• Men’s C Final: John Thomas Larson
  • Men’s Prelims: 4th-place Abrahm Devine
  • Women’s Prelims: Kate Krolikowski

We don’t know for sure if Lochte rule (2):

  • Men’s Prelims: Harry Homans
  • Men’s Prelims Michael Milinovich

Here’s video of the offending turn for Larson, a Minnesota high school state champ who will be a Texas Longhorn next year (he’s in the bottom lane):

It’s high time the Lochte Rule goes the same way as another much-hated NFL rule: The Tuck Rule. The tuck rule dealt with determining whether a football knocked out of a quarterback’s hands was considered a fumble or an incomplete pass – a massive swing in the game of American football.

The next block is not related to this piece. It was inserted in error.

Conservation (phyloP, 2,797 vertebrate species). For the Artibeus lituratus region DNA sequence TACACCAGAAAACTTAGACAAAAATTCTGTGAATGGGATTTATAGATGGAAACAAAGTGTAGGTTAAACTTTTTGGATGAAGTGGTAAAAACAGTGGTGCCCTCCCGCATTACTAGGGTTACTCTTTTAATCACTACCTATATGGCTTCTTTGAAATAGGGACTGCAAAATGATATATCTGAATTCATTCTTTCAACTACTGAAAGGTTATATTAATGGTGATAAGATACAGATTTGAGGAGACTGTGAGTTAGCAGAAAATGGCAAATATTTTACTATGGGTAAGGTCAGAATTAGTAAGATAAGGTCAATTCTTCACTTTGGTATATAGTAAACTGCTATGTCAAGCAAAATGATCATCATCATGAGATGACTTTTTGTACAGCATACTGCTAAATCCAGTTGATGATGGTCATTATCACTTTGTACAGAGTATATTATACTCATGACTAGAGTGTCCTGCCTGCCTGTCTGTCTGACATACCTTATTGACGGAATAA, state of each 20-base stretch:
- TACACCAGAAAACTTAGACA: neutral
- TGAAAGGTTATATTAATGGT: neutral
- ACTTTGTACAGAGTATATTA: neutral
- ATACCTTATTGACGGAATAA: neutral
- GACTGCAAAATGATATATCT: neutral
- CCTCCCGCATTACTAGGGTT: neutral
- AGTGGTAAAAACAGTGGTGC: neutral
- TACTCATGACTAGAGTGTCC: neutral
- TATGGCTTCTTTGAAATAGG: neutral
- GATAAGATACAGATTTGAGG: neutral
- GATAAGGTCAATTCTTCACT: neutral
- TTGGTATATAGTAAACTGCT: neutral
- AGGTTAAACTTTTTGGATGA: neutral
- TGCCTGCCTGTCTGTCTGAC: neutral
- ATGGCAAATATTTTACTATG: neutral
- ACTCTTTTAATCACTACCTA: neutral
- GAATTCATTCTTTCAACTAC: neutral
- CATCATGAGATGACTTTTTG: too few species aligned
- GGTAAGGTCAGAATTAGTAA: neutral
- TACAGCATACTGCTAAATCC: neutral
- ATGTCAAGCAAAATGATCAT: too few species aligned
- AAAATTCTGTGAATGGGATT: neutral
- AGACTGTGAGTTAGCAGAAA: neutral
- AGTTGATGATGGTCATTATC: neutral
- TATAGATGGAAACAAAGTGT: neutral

NFL owners overwhelmingly voted to repeal the tuck rule in 2013, but only after more than a decade of complaints from fans, coaches and players alike. But the kicker is that the rule only created the amount of fury it did because it very controversially affected the outcome of several major playoff games.

We don’t need to wait until the Lochte Rule costs someone an Olympic gold medal or a world record to realize this rule is broken. It’s time the sport of swimming learns from the NFL and cuts bait on a poorly-constructed rule interpretation before it gets called on a significant international stage.

Right now, we’ve got the worst rule in all of sports. If FINA is truly trying to grow the sport among fans and sponsors, getting rid of it wouldn’t be a bad place to start.

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5 years ago

while this IS a rule, it is HURTING swimmers, preventing them from showing true potential and possibly creating new records.